CHANNAHON – In 2008, Minooka track and field and cross country coach Kevin Gummerson had an idea. He wanted to get the community involved and teach them about track and field. So, he started the Indian Pride track meet, an event that has grown since its inception.
For five years, the Indian Pride meet was held three times a year at Minooka Community High School’s track, and the attendance steadily increased. The past two years, it has been held twice at MCHS and once at Channahon Community Park, where the Indians’ high school cross country team hosts its meets. Gummerson estimated between 30-40 people showed up for last year’s final meet at Community Park.
The attendance more than doubled in Monday’s final meet of the year, as the participants numbered in the neighborhood of 100, ranging from preschooler to parents to even some grandparents.
Gummerson was more than pleased with what the event has become.
“We’ve had a better and better turnout every year,” Gummerson said. “When we started it in 2008, we pretty much just had kids from our track team and their parents coming out here. Then, it started spreading through word of mouth that this was a pretty fun thing to do, and more and more people started coming.
“We don’t care who comes out here. Of course, we are partial to people in our school district, but we welcome everybody. We have had plenty of people from the Morris area come over here, Shorewood, areas like that. It’s just a fun way for people to get together and enjoy the sport of track and field.”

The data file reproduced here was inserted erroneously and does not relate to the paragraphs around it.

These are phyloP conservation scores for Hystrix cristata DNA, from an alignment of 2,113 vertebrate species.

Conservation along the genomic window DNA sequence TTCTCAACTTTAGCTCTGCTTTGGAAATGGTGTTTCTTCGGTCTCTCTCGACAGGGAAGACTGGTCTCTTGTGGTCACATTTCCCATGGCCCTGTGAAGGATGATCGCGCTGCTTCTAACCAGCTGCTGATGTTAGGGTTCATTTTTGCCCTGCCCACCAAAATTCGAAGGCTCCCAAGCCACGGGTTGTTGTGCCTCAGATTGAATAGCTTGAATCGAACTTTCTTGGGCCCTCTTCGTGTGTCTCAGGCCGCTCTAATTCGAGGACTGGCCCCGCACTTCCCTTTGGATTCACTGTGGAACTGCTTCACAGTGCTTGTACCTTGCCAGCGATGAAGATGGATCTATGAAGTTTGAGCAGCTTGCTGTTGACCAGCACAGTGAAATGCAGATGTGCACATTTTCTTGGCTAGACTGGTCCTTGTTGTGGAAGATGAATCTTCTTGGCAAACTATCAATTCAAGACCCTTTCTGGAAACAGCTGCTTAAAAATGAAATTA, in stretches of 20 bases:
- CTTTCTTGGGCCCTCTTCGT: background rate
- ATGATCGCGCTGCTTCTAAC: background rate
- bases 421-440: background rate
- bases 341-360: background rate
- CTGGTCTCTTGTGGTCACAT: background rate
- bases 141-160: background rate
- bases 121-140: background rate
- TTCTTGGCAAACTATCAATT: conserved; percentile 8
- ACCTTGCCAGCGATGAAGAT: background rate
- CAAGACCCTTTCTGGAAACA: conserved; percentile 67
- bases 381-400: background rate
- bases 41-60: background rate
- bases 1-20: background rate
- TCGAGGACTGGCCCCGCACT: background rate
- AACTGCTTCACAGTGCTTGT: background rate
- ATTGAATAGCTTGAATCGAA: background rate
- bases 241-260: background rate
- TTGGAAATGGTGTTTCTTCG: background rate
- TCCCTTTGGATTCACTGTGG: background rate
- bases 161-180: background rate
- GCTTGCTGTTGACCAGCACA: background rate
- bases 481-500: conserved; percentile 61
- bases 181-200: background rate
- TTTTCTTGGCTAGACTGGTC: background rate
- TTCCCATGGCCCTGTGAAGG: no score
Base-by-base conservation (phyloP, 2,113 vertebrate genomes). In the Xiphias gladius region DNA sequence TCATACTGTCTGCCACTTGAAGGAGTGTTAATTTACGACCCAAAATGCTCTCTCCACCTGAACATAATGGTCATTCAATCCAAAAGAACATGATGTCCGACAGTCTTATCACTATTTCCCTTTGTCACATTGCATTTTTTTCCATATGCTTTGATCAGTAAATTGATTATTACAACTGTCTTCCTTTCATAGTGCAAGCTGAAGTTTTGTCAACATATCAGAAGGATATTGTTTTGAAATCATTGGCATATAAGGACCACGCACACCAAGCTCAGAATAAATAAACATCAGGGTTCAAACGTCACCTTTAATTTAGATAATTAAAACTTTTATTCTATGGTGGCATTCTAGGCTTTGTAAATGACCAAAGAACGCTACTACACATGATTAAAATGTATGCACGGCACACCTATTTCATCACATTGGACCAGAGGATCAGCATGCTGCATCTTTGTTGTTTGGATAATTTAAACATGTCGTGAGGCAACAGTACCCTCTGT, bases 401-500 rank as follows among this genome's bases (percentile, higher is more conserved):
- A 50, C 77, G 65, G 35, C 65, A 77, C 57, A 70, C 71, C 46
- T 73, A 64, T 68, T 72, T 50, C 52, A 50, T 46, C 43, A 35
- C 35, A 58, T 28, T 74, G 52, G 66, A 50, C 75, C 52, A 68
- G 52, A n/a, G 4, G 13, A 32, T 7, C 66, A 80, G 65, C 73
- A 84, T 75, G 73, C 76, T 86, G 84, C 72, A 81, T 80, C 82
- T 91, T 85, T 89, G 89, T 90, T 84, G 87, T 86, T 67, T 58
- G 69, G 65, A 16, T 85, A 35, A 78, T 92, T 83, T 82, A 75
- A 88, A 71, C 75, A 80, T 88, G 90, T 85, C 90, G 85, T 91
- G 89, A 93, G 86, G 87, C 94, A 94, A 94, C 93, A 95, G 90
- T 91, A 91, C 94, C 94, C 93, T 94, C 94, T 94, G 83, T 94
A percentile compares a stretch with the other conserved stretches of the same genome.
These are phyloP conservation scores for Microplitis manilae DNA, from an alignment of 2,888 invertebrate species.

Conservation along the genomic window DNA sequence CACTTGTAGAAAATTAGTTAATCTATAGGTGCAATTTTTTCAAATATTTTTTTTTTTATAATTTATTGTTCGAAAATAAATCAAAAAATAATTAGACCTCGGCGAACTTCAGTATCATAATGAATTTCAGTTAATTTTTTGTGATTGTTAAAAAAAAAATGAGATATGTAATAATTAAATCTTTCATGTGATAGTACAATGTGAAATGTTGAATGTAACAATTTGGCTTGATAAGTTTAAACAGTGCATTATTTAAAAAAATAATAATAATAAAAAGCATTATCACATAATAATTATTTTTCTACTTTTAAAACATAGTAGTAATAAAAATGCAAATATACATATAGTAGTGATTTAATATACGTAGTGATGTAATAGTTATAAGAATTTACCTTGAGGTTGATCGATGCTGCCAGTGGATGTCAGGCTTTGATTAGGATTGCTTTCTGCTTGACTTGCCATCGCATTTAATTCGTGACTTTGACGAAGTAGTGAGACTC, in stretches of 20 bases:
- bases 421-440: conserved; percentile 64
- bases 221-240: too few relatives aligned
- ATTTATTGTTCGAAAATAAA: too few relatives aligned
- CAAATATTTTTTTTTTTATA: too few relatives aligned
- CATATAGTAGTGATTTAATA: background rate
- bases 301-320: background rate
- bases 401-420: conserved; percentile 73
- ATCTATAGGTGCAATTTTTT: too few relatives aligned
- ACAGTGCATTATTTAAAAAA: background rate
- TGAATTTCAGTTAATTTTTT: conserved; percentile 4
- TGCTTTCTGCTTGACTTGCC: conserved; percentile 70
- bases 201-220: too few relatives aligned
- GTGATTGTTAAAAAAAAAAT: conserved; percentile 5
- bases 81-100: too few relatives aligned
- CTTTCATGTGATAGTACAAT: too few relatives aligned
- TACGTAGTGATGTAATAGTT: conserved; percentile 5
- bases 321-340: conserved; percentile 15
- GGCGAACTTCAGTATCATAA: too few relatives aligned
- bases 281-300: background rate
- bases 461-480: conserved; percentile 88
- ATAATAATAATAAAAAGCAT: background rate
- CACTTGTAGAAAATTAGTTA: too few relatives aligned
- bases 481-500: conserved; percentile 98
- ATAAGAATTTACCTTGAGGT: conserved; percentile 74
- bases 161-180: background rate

In the events at MCHS, the meets involve both running and field events, such as high jump or long jump. In the final event Monday, there was a 20-meter toddler dash for youngsters ages 3 and younger, a 200-meter hay bale dash for kids ages 10 and younger, an open mile for everyone, a 3x1-mile relay and a 3-mile hay bale run. The distance runs were set on the scenic Community Park course and featured a few banks of five or six hay bales to hurdle, just to add to the fun.
“We want to get kids out here and enjoy the sport of track and field,” Gummerson said. “It’s a great sport. There are tons of opportunities for kids to try all kinds of sports in the summertime, so we thought, why not track and field? It offers something for just about everyone. As long as they want to compete, we will find an event for them. There aren’t too many kids that try it and don’t find something they like.”
And, they get them started early. One runner, Keegan Lundin – the 3-year-old son of Minooka boys track coach Nick Lundin – said he was there to “run. I am fast, like Lightning McQueen.” Then he went out and proved it by placing second in the 200-meter hay bale run.
But places are an afterthought at the Indian Pride meet. What matters is the enjoyment for young and old alike.
“We’ve been coming to this for four years,” said Mandy Fonck, mother of a 4-year-old and 10-month-old. “Caleb, our 4-year-old, has been coming to this since he was 17 months. He was running around the house all the time practicing. One good thing is that the kids sleep very well on the night after the meet is over.”